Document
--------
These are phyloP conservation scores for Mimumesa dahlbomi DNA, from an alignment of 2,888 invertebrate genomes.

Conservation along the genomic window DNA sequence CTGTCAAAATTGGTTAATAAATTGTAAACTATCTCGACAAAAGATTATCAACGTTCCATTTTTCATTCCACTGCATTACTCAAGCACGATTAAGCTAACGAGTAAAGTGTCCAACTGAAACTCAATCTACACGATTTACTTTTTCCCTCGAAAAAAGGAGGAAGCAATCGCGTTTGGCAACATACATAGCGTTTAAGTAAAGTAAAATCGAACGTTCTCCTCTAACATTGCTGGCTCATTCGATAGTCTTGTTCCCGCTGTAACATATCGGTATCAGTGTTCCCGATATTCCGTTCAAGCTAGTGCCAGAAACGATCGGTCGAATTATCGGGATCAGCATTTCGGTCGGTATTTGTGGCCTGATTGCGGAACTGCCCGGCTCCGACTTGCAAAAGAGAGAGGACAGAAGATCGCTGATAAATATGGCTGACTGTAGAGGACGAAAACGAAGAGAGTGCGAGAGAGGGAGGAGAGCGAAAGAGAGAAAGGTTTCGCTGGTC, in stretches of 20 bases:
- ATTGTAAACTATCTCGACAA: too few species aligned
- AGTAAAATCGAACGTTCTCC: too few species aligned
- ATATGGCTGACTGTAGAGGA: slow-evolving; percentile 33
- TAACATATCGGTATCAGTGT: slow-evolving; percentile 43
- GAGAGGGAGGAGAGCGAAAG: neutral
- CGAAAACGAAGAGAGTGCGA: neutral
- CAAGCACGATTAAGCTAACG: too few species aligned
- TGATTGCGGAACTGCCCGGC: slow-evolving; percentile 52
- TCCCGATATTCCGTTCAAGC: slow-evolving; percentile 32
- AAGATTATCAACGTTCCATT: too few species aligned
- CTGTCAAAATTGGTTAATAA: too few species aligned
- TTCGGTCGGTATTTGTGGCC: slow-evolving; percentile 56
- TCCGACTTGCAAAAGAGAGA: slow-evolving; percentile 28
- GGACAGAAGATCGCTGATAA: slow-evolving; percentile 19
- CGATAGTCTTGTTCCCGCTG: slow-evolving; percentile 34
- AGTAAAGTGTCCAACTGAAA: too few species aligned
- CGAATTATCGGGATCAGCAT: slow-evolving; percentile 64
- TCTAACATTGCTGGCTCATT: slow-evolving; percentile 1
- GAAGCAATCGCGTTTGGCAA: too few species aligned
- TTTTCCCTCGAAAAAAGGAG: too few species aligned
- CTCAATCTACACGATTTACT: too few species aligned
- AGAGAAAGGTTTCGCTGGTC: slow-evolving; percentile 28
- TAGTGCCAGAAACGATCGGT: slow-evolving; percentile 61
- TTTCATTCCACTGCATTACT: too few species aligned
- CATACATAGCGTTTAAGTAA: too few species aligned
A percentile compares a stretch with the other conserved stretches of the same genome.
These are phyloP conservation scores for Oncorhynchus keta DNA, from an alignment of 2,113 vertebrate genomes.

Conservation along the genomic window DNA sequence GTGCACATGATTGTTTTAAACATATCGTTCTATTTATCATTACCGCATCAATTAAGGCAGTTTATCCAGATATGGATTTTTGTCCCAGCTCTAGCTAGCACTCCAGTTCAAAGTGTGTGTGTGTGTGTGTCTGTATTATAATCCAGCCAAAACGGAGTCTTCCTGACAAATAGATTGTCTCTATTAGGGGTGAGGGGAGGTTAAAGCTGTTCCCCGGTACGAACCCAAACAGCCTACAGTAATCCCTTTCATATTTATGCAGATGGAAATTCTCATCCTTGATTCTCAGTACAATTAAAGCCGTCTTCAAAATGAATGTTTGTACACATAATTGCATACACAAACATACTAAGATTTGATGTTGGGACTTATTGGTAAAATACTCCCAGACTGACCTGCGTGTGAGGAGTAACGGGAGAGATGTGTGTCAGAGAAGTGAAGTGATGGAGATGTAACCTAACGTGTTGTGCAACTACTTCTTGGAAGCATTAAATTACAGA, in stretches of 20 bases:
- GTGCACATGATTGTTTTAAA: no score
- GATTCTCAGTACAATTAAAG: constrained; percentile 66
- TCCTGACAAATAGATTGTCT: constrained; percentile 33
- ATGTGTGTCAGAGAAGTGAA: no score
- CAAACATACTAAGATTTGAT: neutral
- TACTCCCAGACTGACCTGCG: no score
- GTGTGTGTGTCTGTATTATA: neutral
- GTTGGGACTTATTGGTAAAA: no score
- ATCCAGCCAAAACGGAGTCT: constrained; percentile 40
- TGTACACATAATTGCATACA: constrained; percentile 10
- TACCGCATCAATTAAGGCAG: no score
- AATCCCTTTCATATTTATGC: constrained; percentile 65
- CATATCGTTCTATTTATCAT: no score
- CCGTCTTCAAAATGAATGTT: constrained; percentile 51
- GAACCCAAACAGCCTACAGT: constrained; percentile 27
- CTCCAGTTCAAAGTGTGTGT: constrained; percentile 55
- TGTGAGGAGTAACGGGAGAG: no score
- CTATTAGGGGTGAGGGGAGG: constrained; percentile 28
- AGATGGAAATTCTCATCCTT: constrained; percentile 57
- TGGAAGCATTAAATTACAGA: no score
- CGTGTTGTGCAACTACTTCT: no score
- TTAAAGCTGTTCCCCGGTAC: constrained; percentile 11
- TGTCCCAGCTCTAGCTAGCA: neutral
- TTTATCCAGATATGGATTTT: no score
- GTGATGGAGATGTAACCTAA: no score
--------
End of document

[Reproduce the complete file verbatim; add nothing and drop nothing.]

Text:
These are phyloP conservation scores for Mimumesa dahlbomi DNA, from an alignment of 2,888 invertebrate genomes.

Conservation along the genomic window DNA sequence CTGTCAAAATTGGTTAATAAATTGTAAACTATCTCGACAAAAGATTATCAACGTTCCATTTTTCATTCCACTGCATTACTCAAGCACGATTAAGCTAACGAGTAAAGTGTCCAACTGAAACTCAATCTACACGATTTACTTTTTCCCTCGAAAAAAGGAGGAAGCAATCGCGTTTGGCAACATACATAGCGTTTAAGTAAAGTAAAATCGAACGTTCTCCTCTAACATTGCTGGCTCATTCGATAGTCTTGTTCCCGCTGTAACATATCGGTATCAGTGTTCCCGATATTCCGTTCAAGCTAGTGCCAGAAACGATCGGTCGAATTATCGGGATCAGCATTTCGGTCGGTATTTGTGGCCTGATTGCGGAACTGCCCGGCTCCGACTTGCAAAAGAGAGAGGACAGAAGATCGCTGATAAATATGGCTGACTGTAGAGGACGAAAACGAAGAGAGTGCGAGAGAGGGAGGAGAGCGAAAGAGAGAAAGGTTTCGCTGGTC, in stretches of 20 bases:
- ATTGTAAACTATCTCGACAA: too few species aligned
- AGTAAAATCGAACGTTCTCC: too few species aligned
- ATATGGCTGACTGTAGAGGA: slow-evolving; percentile 33
- TAACATATCGGTATCAGTGT: slow-evolving; percentile 43
- GAGAGGGAGGAGAGCGAAAG: neutral
- CGAAAACGAAGAGAGTGCGA: neutral
- CAAGCACGATTAAGCTAACG: too few species aligned
- TGATTGCGGAACTGCCCGGC: slow-evolving; percentile 52
- TCCCGATATTCCGTTCAAGC: slow-evolving; percentile 32
- AAGATTATCAACGTTCCATT: too few species aligned
- CTGTCAAAATTGGTTAATAA: too few species aligned
- TTCGGTCGGTATTTGTGGCC: slow-evolving; percentile 56
- TCCGACTTGCAAAAGAGAGA: slow-evolving; percentile 28
- GGACAGAAGATCGCTGATAA: slow-evolving; percentile 19
- CGATAGTCTTGTTCCCGCTG: slow-evolving; percentile 34
- AGTAAAGTGTCCAACTGAAA: too few species aligned
- CGAATTATCGGGATCAGCAT: slow-evolving; percentile 64
- TCTAACATTGCTGGCTCATT: slow-evolving; percentile 1
- GAAGCAATCGCGTTTGGCAA: too few species aligned
- TTTTCCCTCGAAAAAAGGAG: too few species aligned
- CTCAATCTACACGATTTACT: too few species aligned
- AGAGAAAGGTTTCGCTGGTC: slow-evolving; percentile 28
- TAGTGCCAGAAACGATCGGT: slow-evolving; percentile 61
- TTTCATTCCACTGCATTACT: too few species aligned
- CATACATAGCGTTTAAGTAA: too few species aligned
A percentile compares a stretch with the other conserved stretches of the same genome.
These are phyloP conservation scores for Oncorhynchus keta DNA, from an alignment of 2,113 vertebrate genomes.

Conservation along the genomic window DNA sequence GTGCACATGATTGTTTTAAACATATCGTTCTATTTATCATTACCGCATCAATTAAGGCAGTTTATCCAGATATGGATTTTTGTCCCAGCTCTAGCTAGCACTCCAGTTCAAAGTGTGTGTGTGTGTGTGTCTGTATTATAATCCAGCCAAAACGGAGTCTTCCTGACAAATAGATTGTCTCTATTAGGGGTGAGGGGAGGTTAAAGCTGTTCCCCGGTACGAACCCAAACAGCCTACAGTAATCCCTTTCATATTTATGCAGATGGAAATTCTCATCCTTGATTCTCAGTACAATTAAAGCCGTCTTCAAAATGAATGTTTGTACACATAATTGCATACACAAACATACTAAGATTTGATGTTGGGACTTATTGGTAAAATACTCCCAGACTGACCTGCGTGTGAGGAGTAACGGGAGAGATGTGTGTCAGAGAAGTGAAGTGATGGAGATGTAACCTAACGTGTTGTGCAACTACTTCTTGGAAGCATTAAATTACAGA, in stretches of 20 bases:
- GTGCACATGATTGTTTTAAA: no score
- GATTCTCAGTACAATTAAAG: constrained; percentile 66
- TCCTGACAAATAGATTGTCT: constrained; percentile 33
- ATGTGTGTCAGAGAAGTGAA: no score
- CAAACATACTAAGATTTGAT: neutral
- TACTCCCAGACTGACCTGCG: no score
- GTGTGTGTGTCTGTATTATA: neutral
- GTTGGGACTTATTGGTAAAA: no score
- ATCCAGCCAAAACGGAGTCT: constrained; percentile 40
- TGTACACATAATTGCATACA: constrained; percentile 10
- TACCGCATCAATTAAGGCAG: no score
- AATCCCTTTCATATTTATGC: constrained; percentile 65
- CATATCGTTCTATTTATCAT: no score
- CCGTCTTCAAAATGAATGTT: constrained; percentile 51
- GAACCCAAACAGCCTACAGT: constrained; percentile 27
- CTCCAGTTCAAAGTGTGTGT: constrained; percentile 55
- TGTGAGGAGTAACGGGAGAG: no score
- CTATTAGGGGTGAGGGGAGG: constrained; percentile 28
- AGATGGAAATTCTCATCCTT: constrained; percentile 57
- TGGAAGCATTAAATTACAGA: no score
- CGTGTTGTGCAACTACTTCT: no score
- TTAAAGCTGTTCCCCGGTAC: constrained; percentile 11
- TGTCCCAGCTCTAGCTAGCA: neutral
- TTTATCCAGATATGGATTTT: no score
- GTGATGGAGATGTAACCTAA: no score